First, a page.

The European Union (EU) General Court has ruled that billions given to Air France-KLM and TAP (Air Portugal) in assistance breached EU rules on state aid.
The EU Commission approved the payments of €3.4bn to Air France-KLM and €1.2bn to TAP in 2020 as the airlines struggled with the Coronavirus Pandemic but this decision was appealed by Irish budget airline Ryanair who took the matter to the EU’s General Court.
Ryanair argued that as an independent airline with no “rich home country” that the payments went against competition and effectively shut out independent carriers.
The decision was welcomed by the Irish budget airline who said: “One of the EU’s greatest achievements is the creation of a single market for air transport. The European Commission’s approvals of State aid to Air France-KLM and TAP went against the fundamental principles of EU law and reversed the clock on the process of liberalisation in air transport by rewarding inefficiency and encouraging unfair competition.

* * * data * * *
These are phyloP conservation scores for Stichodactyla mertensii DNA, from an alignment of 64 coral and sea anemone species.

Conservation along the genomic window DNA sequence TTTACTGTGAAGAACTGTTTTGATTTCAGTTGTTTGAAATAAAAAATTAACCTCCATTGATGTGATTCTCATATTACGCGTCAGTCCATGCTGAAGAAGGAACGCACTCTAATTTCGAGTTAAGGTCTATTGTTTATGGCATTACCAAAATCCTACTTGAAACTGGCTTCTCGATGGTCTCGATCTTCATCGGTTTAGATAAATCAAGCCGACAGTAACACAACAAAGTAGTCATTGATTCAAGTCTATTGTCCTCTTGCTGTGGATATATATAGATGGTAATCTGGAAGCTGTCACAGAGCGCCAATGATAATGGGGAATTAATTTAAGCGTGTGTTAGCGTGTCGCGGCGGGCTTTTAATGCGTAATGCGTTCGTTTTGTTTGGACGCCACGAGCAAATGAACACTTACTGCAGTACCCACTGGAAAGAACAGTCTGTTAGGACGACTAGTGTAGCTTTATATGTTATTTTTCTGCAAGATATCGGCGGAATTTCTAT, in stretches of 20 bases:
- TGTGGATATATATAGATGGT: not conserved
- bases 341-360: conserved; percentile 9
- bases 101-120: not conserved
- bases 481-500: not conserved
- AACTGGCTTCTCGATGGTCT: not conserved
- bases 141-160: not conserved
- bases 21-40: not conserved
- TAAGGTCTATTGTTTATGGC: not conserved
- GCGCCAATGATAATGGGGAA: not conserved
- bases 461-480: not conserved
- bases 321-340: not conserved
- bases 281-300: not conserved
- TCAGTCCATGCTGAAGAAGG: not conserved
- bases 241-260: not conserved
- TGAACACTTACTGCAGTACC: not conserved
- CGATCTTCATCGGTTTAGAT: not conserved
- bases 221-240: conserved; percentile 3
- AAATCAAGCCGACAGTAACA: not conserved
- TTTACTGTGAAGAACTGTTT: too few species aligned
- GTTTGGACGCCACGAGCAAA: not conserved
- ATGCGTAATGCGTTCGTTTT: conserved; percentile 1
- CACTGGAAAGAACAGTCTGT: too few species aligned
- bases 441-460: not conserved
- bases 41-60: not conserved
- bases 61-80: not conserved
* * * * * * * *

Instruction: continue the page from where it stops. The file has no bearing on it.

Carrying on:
“During the Covid-19 pandemic over €30bn in discriminatory State subsidies has been gifted to EU flag carriers. Unless halted by the EU Courts in line with today’s rulings, this State aid spree will distort the market for decades to come. If Europe is to emerge from this crisis with a functioning single market, airlines must be allowed to compete on a level playing field. Today’s rulings in 2 of more than 20 appeals filed to date before the General Court are an important victory for consumers and competition.”
The airline added that over €30bn in state aid had been given to what it described as “inefficient zombie” flag carriers.
The victory however is largely symbolic with it being unlikely that any airline will be asked to repay any money it had received but it could affect the validity of any guarantees offered by their respective governments worrying creditors.